Feeling MQTT Thick

Oh firstly, after filling in the form with Espressif to keep commercial confidentiality about their SDK info which I’m still waiting for – I discover it’s freely available here – http://www.esp8266.com/viewtopic.php?f=5&t=449  granted that IS for the 0.9.2 version which is a tad old now..

Tonight as I get ready for a round of meetings in London which will severely hamper my research until later this week, I’m struggling with MQTT-SPY. I should say I’ve had some communication with the designer and he’s been MORE than helpful  – he’s added a demo time script, he’s changed the XML format slightly so it’s readable for the likes of Notepad++ all of which is great, but I want some pre-programmed scripts to send out publications – and can I HELL figure out how to use them.  I’m hoping for an update to the WIKI on that otherwise excellent free program. If nothing else I hope to set off a script every minute to transmit the time on “/time” and I can keep an eye on it while I’m away on business to check for reliability.

I didn’t get a chance today to update the ESP-12, now that the MQTT code works so well in the Windows environment, to add port operations to that as I thought I might use a couple of pins of the board as indicators instead of all that serial info. All I want coming out of the serial is MQTT messages.

My unashamedly Windows-only ESP8266 Facebook page  is doing well and how has over 170 followers which is nice.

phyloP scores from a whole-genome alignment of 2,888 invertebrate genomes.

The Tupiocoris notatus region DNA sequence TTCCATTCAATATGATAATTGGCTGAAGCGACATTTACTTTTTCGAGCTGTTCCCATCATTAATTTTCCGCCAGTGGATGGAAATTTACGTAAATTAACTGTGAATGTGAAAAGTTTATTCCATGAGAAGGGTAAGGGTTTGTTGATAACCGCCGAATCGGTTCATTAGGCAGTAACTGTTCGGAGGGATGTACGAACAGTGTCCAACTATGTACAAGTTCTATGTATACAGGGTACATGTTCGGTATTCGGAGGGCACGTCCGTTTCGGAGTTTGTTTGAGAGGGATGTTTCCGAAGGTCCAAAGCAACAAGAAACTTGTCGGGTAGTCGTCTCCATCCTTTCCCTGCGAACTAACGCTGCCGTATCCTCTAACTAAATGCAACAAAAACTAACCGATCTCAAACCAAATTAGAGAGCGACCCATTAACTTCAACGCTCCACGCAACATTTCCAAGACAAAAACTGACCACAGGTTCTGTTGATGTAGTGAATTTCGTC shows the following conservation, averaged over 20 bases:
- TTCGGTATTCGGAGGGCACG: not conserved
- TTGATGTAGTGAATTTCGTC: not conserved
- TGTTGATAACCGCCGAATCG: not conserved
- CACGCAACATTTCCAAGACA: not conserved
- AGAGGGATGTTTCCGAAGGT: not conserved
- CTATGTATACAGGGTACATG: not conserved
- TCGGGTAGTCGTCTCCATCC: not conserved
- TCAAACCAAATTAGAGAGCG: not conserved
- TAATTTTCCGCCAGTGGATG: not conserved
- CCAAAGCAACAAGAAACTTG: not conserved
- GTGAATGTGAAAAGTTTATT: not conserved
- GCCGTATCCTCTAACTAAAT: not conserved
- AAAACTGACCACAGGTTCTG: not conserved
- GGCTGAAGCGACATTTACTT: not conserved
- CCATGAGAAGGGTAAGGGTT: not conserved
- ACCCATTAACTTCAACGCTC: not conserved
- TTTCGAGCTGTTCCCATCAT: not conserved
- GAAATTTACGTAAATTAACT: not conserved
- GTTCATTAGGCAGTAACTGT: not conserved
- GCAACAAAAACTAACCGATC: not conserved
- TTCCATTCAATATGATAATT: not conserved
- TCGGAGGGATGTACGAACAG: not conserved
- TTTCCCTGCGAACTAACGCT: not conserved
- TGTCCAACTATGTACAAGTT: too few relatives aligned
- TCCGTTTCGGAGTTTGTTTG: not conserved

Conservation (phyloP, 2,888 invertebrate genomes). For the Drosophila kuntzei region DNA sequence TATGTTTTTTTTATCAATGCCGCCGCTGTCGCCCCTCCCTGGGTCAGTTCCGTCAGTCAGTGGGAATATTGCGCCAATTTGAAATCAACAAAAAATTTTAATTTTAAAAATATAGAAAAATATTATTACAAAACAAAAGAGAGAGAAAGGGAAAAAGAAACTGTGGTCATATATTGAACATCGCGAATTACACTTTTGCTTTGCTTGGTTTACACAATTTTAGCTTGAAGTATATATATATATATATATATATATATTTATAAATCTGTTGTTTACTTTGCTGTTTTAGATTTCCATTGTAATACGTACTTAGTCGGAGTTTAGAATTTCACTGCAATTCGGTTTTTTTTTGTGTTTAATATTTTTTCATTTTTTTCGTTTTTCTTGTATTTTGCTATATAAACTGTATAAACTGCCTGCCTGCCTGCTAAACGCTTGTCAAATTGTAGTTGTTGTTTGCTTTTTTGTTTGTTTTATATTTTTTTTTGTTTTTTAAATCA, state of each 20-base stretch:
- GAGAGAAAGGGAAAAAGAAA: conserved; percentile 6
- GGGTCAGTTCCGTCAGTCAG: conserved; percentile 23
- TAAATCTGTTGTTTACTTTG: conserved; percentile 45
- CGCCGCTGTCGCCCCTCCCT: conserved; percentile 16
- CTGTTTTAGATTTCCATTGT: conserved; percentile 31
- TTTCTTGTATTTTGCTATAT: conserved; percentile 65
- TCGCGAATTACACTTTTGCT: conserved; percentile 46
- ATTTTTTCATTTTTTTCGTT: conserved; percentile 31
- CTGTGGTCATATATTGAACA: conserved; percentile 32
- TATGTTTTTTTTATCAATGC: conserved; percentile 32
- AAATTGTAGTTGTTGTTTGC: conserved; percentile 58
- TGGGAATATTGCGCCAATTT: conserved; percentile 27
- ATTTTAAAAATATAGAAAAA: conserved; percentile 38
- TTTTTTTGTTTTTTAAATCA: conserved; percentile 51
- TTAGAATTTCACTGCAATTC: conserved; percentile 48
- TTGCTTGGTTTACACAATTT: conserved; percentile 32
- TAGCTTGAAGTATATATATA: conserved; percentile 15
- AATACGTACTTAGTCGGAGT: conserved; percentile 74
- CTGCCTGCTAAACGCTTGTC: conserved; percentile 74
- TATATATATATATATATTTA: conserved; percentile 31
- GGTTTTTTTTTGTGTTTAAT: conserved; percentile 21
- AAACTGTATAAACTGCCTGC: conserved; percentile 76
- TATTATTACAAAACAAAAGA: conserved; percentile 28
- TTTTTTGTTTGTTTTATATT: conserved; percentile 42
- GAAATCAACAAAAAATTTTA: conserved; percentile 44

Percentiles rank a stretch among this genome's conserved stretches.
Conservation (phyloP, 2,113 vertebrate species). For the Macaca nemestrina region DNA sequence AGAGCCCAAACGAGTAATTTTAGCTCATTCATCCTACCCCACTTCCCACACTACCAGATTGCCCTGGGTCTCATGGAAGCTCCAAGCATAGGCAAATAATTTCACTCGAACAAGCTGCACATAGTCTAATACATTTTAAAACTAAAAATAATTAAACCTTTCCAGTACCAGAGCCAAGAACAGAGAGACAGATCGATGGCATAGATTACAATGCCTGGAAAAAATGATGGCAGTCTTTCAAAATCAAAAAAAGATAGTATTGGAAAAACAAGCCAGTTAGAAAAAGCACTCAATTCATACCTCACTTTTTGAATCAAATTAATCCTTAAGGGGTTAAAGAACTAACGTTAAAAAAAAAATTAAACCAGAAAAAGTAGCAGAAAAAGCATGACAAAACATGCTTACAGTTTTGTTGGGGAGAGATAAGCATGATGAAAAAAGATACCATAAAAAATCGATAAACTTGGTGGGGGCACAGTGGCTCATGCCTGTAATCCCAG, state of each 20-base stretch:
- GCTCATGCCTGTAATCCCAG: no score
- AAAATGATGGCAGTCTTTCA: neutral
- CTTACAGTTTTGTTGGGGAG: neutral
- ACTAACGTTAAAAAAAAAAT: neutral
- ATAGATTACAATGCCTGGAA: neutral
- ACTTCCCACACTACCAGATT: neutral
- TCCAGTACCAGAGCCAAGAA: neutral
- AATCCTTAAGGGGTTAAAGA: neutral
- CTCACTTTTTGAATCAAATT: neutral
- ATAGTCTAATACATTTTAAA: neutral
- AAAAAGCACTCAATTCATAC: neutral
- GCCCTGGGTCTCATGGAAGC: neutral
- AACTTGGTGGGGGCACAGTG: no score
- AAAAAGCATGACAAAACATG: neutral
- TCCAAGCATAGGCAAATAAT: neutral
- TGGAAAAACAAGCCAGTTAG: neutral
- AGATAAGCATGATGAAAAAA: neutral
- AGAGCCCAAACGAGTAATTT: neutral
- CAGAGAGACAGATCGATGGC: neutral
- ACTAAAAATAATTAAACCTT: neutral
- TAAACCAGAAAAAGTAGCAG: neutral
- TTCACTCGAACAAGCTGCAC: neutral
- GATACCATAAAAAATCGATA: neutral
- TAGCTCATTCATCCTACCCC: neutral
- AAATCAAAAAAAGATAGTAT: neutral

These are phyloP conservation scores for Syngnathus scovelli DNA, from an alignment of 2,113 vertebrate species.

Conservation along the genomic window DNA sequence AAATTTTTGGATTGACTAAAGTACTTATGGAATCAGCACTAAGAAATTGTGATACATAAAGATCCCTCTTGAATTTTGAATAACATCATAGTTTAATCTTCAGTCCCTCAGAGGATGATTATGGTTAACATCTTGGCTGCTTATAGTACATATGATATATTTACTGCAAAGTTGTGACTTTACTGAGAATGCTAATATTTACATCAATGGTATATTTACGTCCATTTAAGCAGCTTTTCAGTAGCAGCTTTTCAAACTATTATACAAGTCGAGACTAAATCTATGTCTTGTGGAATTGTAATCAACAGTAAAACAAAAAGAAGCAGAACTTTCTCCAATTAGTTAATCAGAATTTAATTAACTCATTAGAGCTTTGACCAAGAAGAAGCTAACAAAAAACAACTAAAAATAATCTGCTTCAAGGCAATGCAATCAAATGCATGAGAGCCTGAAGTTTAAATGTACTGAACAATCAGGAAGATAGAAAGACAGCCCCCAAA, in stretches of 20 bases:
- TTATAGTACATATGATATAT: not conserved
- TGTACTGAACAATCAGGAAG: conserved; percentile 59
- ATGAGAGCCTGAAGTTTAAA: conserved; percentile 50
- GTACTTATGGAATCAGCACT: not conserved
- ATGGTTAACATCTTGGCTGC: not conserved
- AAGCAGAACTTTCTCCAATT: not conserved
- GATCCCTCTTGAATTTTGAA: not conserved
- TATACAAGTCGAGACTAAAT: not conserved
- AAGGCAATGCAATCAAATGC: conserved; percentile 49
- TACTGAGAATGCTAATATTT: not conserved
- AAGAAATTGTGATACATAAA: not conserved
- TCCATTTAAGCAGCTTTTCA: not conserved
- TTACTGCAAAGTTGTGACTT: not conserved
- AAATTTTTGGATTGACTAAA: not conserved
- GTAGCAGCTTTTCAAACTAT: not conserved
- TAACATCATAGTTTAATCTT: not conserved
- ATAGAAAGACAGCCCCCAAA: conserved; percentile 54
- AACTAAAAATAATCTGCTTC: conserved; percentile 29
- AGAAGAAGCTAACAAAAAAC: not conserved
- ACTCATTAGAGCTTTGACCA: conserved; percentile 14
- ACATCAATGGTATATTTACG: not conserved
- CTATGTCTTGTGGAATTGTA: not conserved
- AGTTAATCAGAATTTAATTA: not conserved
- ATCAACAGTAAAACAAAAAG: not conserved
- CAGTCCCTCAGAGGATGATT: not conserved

Not much else is new. Quite interesting that people made so much noise about the Lua interpreter code going open source – the guys did that and what’s happening? Not  a lot right now.. the Frankenstein code? Nothing for a month….   the beta of the SDK? Nothing new.  Maybe everyone’s having the week off after Christmas.

Here’s hoping for lots of new developments over the weekend. Something I don’t really understand about the Lua code – it’s constantly short of RAM – and yet, those who are trying to understand the chip say that it has a LOT more DRAM than it has RAM… so I wonder if any of that is being used.. perhaps that will remain one of life’s mysteries.

And on a completely unrelated subject – if you’ve been struggling with your old Nexus 7 (2012) – the 5.01 Android update is out -  installed it today (with a lot of wheel-re-inventing) – and.. yes, I think it speeds it up again.

KitKat–Android 4.4 and the new Wave of Google Devices

It’s not that long ago I was extolling the virtues of the Google Nexus 4 phone and the next thing I knew, it’s out of date and the Nexus 5 is out – and with it – KitKat, the latest version of Android which contains bug fixes and some security enhancements – the good news is that the likes of the Nexus 4,7 and 10 will be among the first devices to get this latest update.

While users of the likes of HTC devices and some Samsungs will have to wait a long time or perhaps forever for these updates, the Google devices will get them in the next few weeks – as soon as I have the first update I’ll put a full review in here.

External USB Data Access for the Nexus 7